Shuck and Jive

Opinions expressed here are my own and do not represent the views of the congregation I joyfully serve. But my congregation loves me!

Tuesday, February 16, 2010

Heaven Help Us

After our Mardi Gras party we will go to the sanctuary for a brief meditation time to prepare us for Lent. I think I'll play this tune from Ray Charles and Gladys Knight, Heaven Help Us

Heaven help the child who never had a home,
Heaven help the girl who walks the street alone
Heaven help the roses if the bombs begin to fall,
Heaven help us all.

Heaven help the black man if he struggles one more day,
Heaven help the white man if he turns his back away,
Heaven help the man who kicks the man who has to crawl,
Heaven help us all.

Heaven help us all, heaven help us all, help us all.
Heaven help us, Lord, hear our call when we call
Oh, yeah!

Heaven help the boy who won't reach twenty-one,
Heaven help the man who gave that boy a gun.
Heaven help the people with their backs against the wall,
Lord, Heaven help us all.

Heaven help us all, heaven help us all, heaven help us all, help us all.
Heaven help us, Lord, hear our call when we call.

Now I lay me down before I go to sleep.
In a troubled world, I pray the Lord to keep,
Keep hatred from the mighty,

And the mighty from the small,
Heaven help us all.
Oh, oh, oh, yeah!
Heaven help us all.

9 comments:

  1. Mardi Grass in church? Heaven help us all indeed. My Grandfather is rolling over in his grave.

    Be that as it may, love Ray Charles!

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  2. Hey there Mr. Shuck!
    A couple of days ago you asked me the pertinent question as to why I would care what your thoughts were. You also advised that I could look at what you've already written to answer questions I had. Well, I now have an answer as why I should care about what you say. Because, as I found in the comments section of your "Ghetto" article.

    You are the center of the Presbyterian Universe. (Wooh hoo! I've networked to hombre numero uno)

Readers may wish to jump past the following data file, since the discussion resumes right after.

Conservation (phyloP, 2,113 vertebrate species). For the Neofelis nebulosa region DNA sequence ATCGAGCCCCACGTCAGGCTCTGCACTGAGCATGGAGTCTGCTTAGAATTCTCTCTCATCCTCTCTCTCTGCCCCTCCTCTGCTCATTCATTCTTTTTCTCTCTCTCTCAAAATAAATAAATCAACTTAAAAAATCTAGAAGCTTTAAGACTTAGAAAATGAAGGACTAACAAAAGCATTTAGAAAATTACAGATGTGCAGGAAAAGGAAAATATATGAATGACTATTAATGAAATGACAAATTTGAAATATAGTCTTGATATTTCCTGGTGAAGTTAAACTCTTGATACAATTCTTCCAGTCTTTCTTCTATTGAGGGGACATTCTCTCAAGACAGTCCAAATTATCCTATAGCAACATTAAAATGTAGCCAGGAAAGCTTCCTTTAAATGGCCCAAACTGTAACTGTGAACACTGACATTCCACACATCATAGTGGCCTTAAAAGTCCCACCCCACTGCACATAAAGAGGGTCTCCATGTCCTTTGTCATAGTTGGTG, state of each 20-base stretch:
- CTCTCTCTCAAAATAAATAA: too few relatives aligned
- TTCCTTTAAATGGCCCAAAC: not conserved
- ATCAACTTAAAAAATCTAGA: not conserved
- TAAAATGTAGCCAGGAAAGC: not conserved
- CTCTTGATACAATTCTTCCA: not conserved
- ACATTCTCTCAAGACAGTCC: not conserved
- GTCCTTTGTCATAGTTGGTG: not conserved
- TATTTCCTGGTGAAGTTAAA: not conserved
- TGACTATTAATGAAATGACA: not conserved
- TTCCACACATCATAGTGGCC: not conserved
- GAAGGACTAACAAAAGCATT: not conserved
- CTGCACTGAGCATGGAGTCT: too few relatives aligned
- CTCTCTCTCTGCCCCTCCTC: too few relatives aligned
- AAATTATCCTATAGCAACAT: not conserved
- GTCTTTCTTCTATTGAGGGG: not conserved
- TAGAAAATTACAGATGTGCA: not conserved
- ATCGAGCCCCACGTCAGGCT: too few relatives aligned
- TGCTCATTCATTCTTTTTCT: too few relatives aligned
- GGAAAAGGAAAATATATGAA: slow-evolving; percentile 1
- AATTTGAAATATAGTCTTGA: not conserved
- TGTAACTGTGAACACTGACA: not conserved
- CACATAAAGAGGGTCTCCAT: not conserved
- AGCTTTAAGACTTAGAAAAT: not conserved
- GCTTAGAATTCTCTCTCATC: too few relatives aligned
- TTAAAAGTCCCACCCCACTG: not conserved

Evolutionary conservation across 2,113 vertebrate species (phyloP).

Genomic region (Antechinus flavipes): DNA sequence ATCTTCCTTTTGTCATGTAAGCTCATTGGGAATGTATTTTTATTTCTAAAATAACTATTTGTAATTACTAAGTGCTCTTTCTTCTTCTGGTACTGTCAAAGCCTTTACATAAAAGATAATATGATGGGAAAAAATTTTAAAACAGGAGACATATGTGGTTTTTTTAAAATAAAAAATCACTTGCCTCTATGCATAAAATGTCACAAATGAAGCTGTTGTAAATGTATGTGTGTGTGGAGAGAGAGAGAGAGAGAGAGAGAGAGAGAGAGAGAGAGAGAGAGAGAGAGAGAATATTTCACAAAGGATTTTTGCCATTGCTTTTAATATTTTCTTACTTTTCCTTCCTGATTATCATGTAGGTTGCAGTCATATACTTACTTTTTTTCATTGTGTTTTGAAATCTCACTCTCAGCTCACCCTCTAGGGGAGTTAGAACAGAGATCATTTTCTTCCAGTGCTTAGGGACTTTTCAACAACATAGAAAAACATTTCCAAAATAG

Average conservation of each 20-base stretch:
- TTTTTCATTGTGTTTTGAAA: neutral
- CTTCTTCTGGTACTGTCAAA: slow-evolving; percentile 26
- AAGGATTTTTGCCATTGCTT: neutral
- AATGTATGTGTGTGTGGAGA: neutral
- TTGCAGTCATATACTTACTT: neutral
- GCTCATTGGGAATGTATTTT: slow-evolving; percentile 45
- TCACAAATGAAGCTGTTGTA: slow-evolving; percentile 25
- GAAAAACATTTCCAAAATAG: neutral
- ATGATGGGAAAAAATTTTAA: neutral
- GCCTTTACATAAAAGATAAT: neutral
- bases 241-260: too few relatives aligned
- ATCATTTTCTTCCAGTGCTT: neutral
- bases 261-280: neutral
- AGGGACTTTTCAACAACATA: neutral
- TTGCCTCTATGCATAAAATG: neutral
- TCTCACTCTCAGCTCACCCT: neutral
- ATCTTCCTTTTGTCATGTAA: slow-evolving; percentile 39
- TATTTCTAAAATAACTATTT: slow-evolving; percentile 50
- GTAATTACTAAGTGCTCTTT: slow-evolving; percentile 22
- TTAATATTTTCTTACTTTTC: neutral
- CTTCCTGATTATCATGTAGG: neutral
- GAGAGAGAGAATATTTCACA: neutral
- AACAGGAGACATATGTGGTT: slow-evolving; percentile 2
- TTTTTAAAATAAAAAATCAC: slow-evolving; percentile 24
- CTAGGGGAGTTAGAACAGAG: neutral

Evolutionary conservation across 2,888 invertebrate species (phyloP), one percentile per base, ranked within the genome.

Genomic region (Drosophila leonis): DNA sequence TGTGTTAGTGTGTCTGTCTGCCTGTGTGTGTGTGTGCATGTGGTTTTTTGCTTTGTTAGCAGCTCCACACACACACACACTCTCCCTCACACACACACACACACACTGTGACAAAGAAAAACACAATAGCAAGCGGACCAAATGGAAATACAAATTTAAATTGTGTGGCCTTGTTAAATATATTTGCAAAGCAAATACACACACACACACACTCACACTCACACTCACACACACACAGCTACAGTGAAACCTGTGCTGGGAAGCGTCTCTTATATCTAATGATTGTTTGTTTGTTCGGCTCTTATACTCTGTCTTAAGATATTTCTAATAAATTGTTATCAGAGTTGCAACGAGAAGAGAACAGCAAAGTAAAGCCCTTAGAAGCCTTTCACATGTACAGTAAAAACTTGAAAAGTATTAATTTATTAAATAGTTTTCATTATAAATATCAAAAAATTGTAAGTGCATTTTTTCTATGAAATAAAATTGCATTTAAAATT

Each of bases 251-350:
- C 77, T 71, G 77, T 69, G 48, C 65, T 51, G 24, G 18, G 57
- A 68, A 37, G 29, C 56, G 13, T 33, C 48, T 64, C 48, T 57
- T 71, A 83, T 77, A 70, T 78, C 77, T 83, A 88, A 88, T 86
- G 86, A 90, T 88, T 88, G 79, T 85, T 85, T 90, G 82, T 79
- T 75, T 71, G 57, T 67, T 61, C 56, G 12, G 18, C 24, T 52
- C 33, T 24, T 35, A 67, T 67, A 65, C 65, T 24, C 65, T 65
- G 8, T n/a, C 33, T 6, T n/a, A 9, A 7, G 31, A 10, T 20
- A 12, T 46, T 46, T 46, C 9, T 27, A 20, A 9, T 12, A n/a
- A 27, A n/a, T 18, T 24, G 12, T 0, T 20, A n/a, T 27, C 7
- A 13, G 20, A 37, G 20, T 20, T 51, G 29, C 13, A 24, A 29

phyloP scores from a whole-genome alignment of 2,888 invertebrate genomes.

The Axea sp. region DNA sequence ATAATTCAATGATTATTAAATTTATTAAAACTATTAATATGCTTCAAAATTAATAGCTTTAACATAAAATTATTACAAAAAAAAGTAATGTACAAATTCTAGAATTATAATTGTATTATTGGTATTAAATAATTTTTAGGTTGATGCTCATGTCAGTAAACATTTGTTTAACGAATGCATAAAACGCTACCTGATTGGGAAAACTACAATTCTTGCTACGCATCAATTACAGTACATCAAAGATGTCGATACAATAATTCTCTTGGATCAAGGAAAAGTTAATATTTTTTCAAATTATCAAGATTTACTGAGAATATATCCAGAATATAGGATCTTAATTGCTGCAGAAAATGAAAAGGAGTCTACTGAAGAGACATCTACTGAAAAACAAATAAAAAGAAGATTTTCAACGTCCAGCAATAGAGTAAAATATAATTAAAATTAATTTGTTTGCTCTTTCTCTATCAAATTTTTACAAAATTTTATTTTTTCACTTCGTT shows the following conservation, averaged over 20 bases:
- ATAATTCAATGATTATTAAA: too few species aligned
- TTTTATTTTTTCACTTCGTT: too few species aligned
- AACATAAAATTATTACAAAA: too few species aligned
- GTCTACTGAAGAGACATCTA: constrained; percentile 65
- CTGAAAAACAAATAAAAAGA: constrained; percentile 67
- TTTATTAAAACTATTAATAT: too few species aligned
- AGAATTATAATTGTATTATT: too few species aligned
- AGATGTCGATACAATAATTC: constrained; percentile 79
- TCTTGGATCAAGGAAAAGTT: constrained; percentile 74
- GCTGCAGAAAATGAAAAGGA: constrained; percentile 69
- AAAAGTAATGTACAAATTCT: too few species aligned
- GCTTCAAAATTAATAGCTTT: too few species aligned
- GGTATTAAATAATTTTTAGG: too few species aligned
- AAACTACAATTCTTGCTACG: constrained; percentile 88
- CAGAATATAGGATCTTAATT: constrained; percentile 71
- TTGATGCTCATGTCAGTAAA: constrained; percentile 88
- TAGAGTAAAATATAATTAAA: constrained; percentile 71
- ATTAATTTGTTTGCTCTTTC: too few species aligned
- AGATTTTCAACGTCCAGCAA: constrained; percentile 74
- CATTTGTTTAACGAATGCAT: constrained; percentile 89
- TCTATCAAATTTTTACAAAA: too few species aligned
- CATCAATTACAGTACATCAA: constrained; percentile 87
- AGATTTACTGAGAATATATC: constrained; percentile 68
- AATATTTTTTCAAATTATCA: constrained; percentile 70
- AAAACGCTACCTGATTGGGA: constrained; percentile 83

On the other hand, I can pretty much withdraw all my previous questions because, as you indicated, you have answered them in previous posts. I was particularly intrigued by the Hebrew prophets, the Good, the bad, and the ugly. I wanted to comment on the prophets claim that praying and/or strict devotion to God could save them from what ended up being subjugation by Assyrians and then Babylonians. Even if you were to throw any type of divine intervention out of the equation, certainly any people of any religion that practiced religious discipline would be tougher to subjugate than a people that got lax and lazy, pursing self pleasures. Would that difference be enough to have held off the Assyrians? I don't know but an already conquered people put up one heck of a fight during the time of the Maccabees with a little bit of religious fanaticism. In warfare today, despite the power of weapons, moral and zeal still are significant factors in combat results, during a time of in your face javelin throwing and sword hacking, I would argue a people fearlessly devoted to any god, even a turtle god, might give pause to an ancient invader to look for an easier target. Yet even if overwhelmed, the truly devoted would be extremely more likely to be dead than captive. Of course how does one stay devoted if one becomes rich or increased with goods? Sounds like a point to throw in a cliche about a camel getting through a needle's eye.

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  3. @Jodie that is a great song.

    @Mike

    moral and zeal still are significant factors in combat results

    There's no fanatic like a religious fanatic.

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  4. A recent entry on a political blog I read attributes Winston Churchill having said: " A fanatic is one who won't change his mind on something and refuses to let you change the subject."
    But being a fanatic isn't necessarily bad is it? I've heard council not to be luke warm on things. (Rev 3:16) and not to be half stepping either. (Eccl 9:10)
    BTW , anybody here know Chris Richards? He has been taking a bit of a hiatus on his blog Eclectic Radical, it was with his link to Shuck and Jive that I got to meet you all.

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  5. I am familiar with the blog but not the person.

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  6. The folks responsible for this were certainly not luke warm.

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  7. Mike -

    Do you see a difference between fanaticism and devotion?

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  8. @John, I was almost scared to click on your link, but I did, yes, very sober point about fanaticism. @Snad, difference between fanaticism and devotion. My instant answer would be yes, but I'd want to ponder awhile before declaring what I thought the difference was.

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